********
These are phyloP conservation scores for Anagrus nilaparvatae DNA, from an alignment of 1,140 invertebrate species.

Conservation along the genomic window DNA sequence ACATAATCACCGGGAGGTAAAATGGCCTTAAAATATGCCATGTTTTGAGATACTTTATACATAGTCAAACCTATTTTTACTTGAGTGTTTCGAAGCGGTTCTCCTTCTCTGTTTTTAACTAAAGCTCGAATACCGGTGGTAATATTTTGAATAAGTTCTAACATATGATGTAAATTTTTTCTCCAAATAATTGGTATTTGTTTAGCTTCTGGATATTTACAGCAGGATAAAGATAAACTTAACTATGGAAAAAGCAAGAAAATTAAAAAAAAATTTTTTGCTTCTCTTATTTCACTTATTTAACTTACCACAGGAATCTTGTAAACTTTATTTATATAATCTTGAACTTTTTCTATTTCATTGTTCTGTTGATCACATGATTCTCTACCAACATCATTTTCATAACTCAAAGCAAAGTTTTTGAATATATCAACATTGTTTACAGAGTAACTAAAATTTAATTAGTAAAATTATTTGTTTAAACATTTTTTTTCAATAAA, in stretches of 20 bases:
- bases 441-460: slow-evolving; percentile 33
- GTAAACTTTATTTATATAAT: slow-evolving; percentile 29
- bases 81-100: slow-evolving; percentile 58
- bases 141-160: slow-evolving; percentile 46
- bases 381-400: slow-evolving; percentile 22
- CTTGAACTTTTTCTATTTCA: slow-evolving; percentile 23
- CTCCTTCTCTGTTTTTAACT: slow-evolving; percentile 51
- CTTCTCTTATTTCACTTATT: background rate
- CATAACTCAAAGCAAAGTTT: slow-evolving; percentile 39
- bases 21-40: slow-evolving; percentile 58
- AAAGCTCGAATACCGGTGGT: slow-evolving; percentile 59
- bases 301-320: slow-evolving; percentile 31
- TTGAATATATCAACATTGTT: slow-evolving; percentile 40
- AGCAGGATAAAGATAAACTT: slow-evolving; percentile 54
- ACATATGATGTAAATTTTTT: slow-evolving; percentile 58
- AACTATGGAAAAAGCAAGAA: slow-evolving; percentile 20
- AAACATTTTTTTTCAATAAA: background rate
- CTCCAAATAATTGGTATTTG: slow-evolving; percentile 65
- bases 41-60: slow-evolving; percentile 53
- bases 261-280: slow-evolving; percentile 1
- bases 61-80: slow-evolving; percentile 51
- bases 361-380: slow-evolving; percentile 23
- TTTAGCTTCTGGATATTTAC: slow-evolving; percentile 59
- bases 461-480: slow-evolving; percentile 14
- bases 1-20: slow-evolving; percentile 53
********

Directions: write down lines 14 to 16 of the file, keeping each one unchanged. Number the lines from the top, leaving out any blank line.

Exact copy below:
- bases 301-320: slow-evolving; percentile 31
- TTGAATATATCAACATTGTT: slow-evolving; percentile 40
- AGCAGGATAAAGATAAACTT: slow-evolving; percentile 54